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Proponents of advanced bikeways will point out a growing body of research on these facilities’ safety and benefits for cycling. They can now add another benefit: higher home values.

Research led by Jenny Liu of Portland State University looked at property around advanced bikeways in Portland, defined as bicycle boulevards, protected bike lanes and buffered bike lanes. She found positive effects on property values close to one of these bikeways and an even stronger effect where the network was denser.

Liu presents her research Wednesday at the annual meeting of the Transportation Research Board in Washington, D.C. Learn more or download the research paper.

For single family home sales, being a quarter mile closer to an advanced bikeway translated to a $686 premium, while increasing the density by a quarter mile represented a $4,039 premium. For multi-family homes, the effect of being close to a bikeway wasn’t statistically significant on sale price, but increasing the density of bikeways translated to $4,712 of value.

The research can inform policymakers who may question how much residents value bikeways and provide insight into siting decisions. “My results don’t...

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Saddling transit-oriented developments with parking requirements better suited to typical suburban developments can make housing and office space near transit scarce and overly expensive. That’s one implication of a NITC research report examining driving and parking at these centers.

It makes sense that transit-oriented developments—dense, walkable centers close to transit that combine residential, commercial and office uses—would generate fewer car trips and need less parking than other development types. But until now, no one has found out how much less parking.

NITC researcher Reid Ewing of the University of Utah took up the challenge and reveals the answer in a report: a lot less. The developments Ewing’s team studied generally generated less than half the driving, and required fewer than half the parking spaces, than standard guidebooks predict. They presented some of their findings Jan. 10 during the annual meeting of the Transportation Research Board in Washington, D.C. Learn more about the conference or download the paper.

Ewing’s team studied transit-oriented developments in five United States metropolitan areas and found the...

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Tara Goddard, a doctoral candidate in the Nohad A. Toulan School of Urban Studies and Planning at Portland State University, has been selected as the 2016 NITC university transportation center student of the year.

NITC takes pride in the development of tomorrow’s transportation leaders, involving students in research and supporting student transportation groups.

Goddard is the 11th student of the year since Portland State established its university transportation center in 2006. She is being recognized at the Council of University Transportation Centers 2017 Annual Awards Banquet in Washington, D.C., where she's also attending the Transportation Research Board annual meeting.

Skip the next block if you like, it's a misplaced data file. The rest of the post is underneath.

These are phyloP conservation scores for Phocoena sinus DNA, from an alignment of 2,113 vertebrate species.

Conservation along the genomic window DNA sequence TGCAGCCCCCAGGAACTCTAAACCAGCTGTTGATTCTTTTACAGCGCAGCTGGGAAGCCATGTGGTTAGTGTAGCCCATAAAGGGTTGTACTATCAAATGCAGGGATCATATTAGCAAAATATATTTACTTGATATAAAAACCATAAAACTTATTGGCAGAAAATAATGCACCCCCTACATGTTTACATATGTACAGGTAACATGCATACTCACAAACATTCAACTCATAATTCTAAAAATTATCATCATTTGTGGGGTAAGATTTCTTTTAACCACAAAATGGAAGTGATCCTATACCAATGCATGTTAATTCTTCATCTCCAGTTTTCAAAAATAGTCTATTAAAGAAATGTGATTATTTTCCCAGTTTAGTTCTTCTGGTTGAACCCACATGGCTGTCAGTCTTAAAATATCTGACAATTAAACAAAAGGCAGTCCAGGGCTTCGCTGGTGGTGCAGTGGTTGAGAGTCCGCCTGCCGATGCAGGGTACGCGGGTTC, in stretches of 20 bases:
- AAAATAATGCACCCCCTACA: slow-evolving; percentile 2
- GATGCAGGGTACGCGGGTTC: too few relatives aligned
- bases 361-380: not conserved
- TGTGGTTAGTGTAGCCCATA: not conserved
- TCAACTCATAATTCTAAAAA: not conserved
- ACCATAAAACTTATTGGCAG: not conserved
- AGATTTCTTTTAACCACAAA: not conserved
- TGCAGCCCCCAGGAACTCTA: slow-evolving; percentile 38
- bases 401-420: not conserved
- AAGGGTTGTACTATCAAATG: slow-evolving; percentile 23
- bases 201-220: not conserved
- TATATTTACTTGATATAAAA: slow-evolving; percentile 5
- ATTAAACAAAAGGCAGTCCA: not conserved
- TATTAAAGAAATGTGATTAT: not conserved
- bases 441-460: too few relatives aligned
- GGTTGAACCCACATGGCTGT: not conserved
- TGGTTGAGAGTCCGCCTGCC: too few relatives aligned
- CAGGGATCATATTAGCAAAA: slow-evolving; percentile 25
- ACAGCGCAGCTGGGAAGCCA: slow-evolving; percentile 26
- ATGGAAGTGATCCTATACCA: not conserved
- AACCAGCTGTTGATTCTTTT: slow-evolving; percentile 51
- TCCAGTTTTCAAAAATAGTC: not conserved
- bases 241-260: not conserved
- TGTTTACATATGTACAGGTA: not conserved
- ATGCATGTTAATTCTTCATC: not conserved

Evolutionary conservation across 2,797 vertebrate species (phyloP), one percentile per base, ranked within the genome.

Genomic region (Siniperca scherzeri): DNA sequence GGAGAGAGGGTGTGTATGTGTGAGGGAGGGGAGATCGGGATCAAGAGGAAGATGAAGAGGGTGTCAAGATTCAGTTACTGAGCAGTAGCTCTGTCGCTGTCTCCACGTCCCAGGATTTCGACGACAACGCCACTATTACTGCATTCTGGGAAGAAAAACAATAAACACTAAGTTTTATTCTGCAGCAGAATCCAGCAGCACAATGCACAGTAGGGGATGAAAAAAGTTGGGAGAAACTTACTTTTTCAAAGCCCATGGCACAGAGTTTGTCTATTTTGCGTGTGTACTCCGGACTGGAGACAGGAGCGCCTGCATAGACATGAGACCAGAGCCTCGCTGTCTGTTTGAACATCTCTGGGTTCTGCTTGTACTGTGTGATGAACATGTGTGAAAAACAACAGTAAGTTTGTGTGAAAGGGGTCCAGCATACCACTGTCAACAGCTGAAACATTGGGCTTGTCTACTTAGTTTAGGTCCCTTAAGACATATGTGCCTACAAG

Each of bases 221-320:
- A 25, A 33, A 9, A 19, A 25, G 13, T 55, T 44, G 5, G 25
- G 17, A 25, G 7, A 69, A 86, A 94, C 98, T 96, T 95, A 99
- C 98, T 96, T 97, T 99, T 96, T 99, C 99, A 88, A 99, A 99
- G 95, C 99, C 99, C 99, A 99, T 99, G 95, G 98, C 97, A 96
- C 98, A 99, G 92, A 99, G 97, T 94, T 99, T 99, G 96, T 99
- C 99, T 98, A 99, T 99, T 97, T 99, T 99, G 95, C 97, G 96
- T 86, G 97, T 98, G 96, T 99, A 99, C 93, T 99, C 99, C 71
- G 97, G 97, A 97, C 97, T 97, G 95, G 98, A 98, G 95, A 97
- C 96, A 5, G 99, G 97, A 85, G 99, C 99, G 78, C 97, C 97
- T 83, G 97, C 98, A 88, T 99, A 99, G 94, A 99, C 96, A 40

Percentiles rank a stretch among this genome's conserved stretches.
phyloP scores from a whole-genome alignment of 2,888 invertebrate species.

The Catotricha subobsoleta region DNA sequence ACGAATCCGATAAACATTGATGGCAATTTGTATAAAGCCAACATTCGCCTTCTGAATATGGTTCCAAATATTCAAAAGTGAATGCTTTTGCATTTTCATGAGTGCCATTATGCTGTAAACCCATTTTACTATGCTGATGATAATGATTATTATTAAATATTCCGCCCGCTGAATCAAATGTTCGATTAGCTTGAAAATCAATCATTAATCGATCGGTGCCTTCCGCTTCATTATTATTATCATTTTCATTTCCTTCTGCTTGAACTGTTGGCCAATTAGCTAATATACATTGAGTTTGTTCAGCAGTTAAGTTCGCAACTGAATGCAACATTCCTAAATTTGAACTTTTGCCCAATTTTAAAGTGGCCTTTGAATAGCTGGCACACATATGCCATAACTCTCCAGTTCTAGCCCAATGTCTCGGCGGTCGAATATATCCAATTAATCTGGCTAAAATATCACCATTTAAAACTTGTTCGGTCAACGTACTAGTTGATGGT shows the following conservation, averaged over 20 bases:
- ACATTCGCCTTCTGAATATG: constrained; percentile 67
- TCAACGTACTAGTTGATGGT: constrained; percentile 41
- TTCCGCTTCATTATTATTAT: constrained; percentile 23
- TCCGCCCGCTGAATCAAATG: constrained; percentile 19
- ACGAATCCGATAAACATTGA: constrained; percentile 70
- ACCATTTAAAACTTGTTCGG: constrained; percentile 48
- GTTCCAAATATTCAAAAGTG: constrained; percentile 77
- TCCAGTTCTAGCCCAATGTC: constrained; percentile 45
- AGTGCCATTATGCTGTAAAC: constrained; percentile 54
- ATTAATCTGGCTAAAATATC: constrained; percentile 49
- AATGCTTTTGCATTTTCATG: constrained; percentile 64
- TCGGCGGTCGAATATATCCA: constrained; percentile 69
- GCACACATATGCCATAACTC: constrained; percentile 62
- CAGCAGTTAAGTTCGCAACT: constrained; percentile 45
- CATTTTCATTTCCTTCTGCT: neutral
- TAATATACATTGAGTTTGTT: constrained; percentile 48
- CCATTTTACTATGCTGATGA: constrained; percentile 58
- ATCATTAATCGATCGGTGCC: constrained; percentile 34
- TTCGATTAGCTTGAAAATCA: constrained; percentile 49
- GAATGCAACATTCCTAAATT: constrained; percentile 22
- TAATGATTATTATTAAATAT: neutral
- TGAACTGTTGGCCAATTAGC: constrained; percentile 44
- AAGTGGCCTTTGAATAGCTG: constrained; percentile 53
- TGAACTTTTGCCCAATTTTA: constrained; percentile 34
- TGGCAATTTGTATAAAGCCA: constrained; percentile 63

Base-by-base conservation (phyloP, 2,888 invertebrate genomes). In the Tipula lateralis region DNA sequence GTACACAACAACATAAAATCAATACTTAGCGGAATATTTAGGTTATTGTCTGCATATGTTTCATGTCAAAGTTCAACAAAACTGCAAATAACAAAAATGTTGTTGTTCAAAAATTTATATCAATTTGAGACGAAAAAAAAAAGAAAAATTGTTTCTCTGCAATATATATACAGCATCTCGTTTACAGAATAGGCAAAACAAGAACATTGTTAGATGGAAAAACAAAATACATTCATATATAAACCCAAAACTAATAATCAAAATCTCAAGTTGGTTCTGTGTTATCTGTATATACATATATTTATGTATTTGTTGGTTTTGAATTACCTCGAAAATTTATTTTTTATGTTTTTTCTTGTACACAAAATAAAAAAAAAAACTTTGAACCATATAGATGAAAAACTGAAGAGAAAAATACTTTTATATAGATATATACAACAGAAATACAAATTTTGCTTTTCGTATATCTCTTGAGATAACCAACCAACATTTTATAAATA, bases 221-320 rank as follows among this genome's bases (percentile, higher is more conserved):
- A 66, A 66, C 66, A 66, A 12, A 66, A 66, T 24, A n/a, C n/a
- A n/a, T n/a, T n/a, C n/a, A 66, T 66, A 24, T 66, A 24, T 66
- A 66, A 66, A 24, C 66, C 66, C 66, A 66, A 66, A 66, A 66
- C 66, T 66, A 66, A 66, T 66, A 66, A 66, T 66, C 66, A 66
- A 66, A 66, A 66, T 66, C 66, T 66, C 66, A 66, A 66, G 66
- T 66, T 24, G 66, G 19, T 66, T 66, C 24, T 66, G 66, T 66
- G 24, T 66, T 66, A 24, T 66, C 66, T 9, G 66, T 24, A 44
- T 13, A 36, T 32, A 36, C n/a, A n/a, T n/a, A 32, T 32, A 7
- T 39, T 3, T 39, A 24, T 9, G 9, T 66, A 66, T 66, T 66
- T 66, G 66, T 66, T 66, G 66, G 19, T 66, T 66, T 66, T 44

Goddard’s dissertation research explores drivers’ attitudes and behaviors toward bicyclists. This reflects her broader interest in the intersectionality between transportation and the social sciences, and how professionals in both disciplines can work together to improve upon public spaces and the ways that people interact within them.

This research focus comes with exciting opportunities for future work, a future which is still being determined: Goddard has applied for academic positions in different parts of the world and is waiting to hear what country she will be living in next year. Meanwhile, she is staying busy.

“I am vigorously trying to wrap up my PhD in the next two months, and...

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The final report on this research is available now: Design for an Aging Population

Published in April 2017, this study sought to increase understanding of the obstacles faced by people with impairments in vision, hearing and/or mobility, which are common issues for older people, and generate physical product solutions.

The research shows that aging riders face conceptual, physical and social barriers that impact their willingness to use buses. Using the bus was seen as inconvenient, time consuming, physically draining and potentially frustrating. Priority seating areas designated for older and disabled users fill quickly. People with mobility challenges may use bulky walkers and require the availability of grab bars, and users of wheeled mobility devices need different device security. Several situations noted in the study show that physically challenged riders are subject to awkward, uncomfortable social dynamics more than other bus users. Innovation in easy access seats and secure WhMD stations at the front of the bus are critical for older users, as it makes riding the bus less draining and more safe.

This research was presented at TRB's 2017 annual meeting. See below for our coverage of the research at TRB.


Seniors make up a...